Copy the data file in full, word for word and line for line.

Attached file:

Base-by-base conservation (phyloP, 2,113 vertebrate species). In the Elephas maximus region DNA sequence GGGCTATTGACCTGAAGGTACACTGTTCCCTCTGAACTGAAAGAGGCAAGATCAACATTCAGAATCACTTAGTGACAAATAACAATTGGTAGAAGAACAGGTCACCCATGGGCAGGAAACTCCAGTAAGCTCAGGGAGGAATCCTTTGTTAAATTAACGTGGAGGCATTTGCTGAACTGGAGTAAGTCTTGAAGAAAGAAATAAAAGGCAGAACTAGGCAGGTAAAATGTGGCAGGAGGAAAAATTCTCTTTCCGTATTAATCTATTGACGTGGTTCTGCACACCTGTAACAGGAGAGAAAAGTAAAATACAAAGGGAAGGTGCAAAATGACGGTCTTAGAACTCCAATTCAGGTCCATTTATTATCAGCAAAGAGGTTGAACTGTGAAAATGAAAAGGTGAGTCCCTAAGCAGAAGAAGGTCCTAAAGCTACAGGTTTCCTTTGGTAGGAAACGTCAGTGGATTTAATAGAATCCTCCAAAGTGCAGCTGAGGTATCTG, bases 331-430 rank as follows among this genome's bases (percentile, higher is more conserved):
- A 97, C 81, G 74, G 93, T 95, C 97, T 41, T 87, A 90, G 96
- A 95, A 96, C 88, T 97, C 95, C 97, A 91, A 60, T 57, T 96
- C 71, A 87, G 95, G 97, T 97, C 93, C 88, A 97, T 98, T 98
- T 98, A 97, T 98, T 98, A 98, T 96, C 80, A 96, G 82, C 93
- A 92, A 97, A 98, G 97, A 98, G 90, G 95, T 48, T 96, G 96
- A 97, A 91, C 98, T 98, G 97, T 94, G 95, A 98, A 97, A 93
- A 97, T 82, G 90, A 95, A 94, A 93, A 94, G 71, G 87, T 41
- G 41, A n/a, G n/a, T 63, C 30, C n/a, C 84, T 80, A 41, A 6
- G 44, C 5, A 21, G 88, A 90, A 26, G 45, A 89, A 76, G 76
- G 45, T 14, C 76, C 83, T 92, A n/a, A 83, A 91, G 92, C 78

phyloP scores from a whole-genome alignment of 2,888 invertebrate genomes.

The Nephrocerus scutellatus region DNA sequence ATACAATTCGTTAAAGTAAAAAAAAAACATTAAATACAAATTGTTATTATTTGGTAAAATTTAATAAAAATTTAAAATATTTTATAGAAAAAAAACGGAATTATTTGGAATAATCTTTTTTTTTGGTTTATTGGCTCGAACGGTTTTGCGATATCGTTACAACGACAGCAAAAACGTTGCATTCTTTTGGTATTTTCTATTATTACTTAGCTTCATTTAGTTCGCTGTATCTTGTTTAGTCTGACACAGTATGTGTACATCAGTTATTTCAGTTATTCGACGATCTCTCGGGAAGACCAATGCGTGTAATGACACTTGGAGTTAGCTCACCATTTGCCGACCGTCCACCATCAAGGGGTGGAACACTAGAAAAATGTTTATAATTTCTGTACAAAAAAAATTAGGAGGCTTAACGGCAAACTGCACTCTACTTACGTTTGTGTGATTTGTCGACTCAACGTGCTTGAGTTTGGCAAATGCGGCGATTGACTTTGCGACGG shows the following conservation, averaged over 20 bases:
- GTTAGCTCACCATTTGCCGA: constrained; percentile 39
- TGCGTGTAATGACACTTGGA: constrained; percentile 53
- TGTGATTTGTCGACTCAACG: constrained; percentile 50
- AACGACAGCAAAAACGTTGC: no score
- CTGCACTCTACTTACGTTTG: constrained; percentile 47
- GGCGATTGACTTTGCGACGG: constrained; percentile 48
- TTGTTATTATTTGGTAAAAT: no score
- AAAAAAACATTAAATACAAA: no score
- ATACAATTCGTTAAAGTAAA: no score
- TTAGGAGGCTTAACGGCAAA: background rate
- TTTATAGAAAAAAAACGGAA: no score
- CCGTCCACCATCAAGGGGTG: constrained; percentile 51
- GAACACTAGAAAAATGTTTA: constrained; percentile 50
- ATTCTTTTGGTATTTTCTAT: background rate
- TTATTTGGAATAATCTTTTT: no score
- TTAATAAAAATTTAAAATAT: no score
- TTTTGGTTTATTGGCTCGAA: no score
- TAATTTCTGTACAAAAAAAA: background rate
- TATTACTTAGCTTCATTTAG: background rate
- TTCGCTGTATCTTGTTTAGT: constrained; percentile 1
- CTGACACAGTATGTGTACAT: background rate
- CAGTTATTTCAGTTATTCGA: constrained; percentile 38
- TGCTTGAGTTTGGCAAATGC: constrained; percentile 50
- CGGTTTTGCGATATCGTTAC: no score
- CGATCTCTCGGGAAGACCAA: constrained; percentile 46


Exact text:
Base-by-base conservation (phyloP, 2,113 vertebrate species). In the Elephas maximus region DNA sequence GGGCTATTGACCTGAAGGTACACTGTTCCCTCTGAACTGAAAGAGGCAAGATCAACATTCAGAATCACTTAGTGACAAATAACAATTGGTAGAAGAACAGGTCACCCATGGGCAGGAAACTCCAGTAAGCTCAGGGAGGAATCCTTTGTTAAATTAACGTGGAGGCATTTGCTGAACTGGAGTAAGTCTTGAAGAAAGAAATAAAAGGCAGAACTAGGCAGGTAAAATGTGGCAGGAGGAAAAATTCTCTTTCCGTATTAATCTATTGACGTGGTTCTGCACACCTGTAACAGGAGAGAAAAGTAAAATACAAAGGGAAGGTGCAAAATGACGGTCTTAGAACTCCAATTCAGGTCCATTTATTATCAGCAAAGAGGTTGAACTGTGAAAATGAAAAGGTGAGTCCCTAAGCAGAAGAAGGTCCTAAAGCTACAGGTTTCCTTTGGTAGGAAACGTCAGTGGATTTAATAGAATCCTCCAAAGTGCAGCTGAGGTATCTG, bases 331-430 rank as follows among this genome's bases (percentile, higher is more conserved):
- A 97, C 81, G 74, G 93, T 95, C 97, T 41, T 87, A 90, G 96
- A 95, A 96, C 88, T 97, C 95, C 97, A 91, A 60, T 57, T 96
- C 71, A 87, G 95, G 97, T 97, C 93, C 88, A 97, T 98, T 98
- T 98, A 97, T 98, T 98, A 98, T 96, C 80, A 96, G 82, C 93
- A 92, A 97, A 98, G 97, A 98, G 90, G 95, T 48, T 96, G 96
- A 97, A 91, C 98, T 98, G 97, T 94, G 95, A 98, A 97, A 93
- A 97, T 82, G 90, A 95, A 94, A 93, A 94, G 71, G 87, T 41
- G 41, A n/a, G n/a, T 63, C 30, C n/a, C 84, T 80, A 41, A 6
- G 44, C 5, A 21, G 88, A 90, A 26, G 45, A 89, A 76, G 76
- G 45, T 14, C 76, C 83, T 92, A n/a, A 83, A 91, G 92, C 78

phyloP scores from a whole-genome alignment of 2,888 invertebrate genomes.

The Nephrocerus scutellatus region DNA sequence ATACAATTCGTTAAAGTAAAAAAAAAACATTAAATACAAATTGTTATTATTTGGTAAAATTTAATAAAAATTTAAAATATTTTATAGAAAAAAAACGGAATTATTTGGAATAATCTTTTTTTTTGGTTTATTGGCTCGAACGGTTTTGCGATATCGTTACAACGACAGCAAAAACGTTGCATTCTTTTGGTATTTTCTATTATTACTTAGCTTCATTTAGTTCGCTGTATCTTGTTTAGTCTGACACAGTATGTGTACATCAGTTATTTCAGTTATTCGACGATCTCTCGGGAAGACCAATGCGTGTAATGACACTTGGAGTTAGCTCACCATTTGCCGACCGTCCACCATCAAGGGGTGGAACACTAGAAAAATGTTTATAATTTCTGTACAAAAAAAATTAGGAGGCTTAACGGCAAACTGCACTCTACTTACGTTTGTGTGATTTGTCGACTCAACGTGCTTGAGTTTGGCAAATGCGGCGATTGACTTTGCGACGG shows the following conservation, averaged over 20 bases:
- GTTAGCTCACCATTTGCCGA: constrained; percentile 39
- TGCGTGTAATGACACTTGGA: constrained; percentile 53
- TGTGATTTGTCGACTCAACG: constrained; percentile 50
- AACGACAGCAAAAACGTTGC: no score
- CTGCACTCTACTTACGTTTG: constrained; percentile 47
- GGCGATTGACTTTGCGACGG: constrained; percentile 48
- TTGTTATTATTTGGTAAAAT: no score
- AAAAAAACATTAAATACAAA: no score
- ATACAATTCGTTAAAGTAAA: no score
- TTAGGAGGCTTAACGGCAAA: background rate
- TTTATAGAAAAAAAACGGAA: no score
- CCGTCCACCATCAAGGGGTG: constrained; percentile 51
- GAACACTAGAAAAATGTTTA: constrained; percentile 50
- ATTCTTTTGGTATTTTCTAT: background rate
- TTATTTGGAATAATCTTTTT: no score
- TTAATAAAAATTTAAAATAT: no score
- TTTTGGTTTATTGGCTCGAA: no score
- TAATTTCTGTACAAAAAAAA: background rate
- TATTACTTAGCTTCATTTAG: background rate
- TTCGCTGTATCTTGTTTAGT: constrained; percentile 1
- CTGACACAGTATGTGTACAT: background rate
- CAGTTATTTCAGTTATTCGA: constrained; percentile 38
- TGCTTGAGTTTGGCAAATGC: constrained; percentile 50
- CGGTTTTGCGATATCGTTAC: no score
- CGATCTCTCGGGAAGACCAA: constrained; percentile 46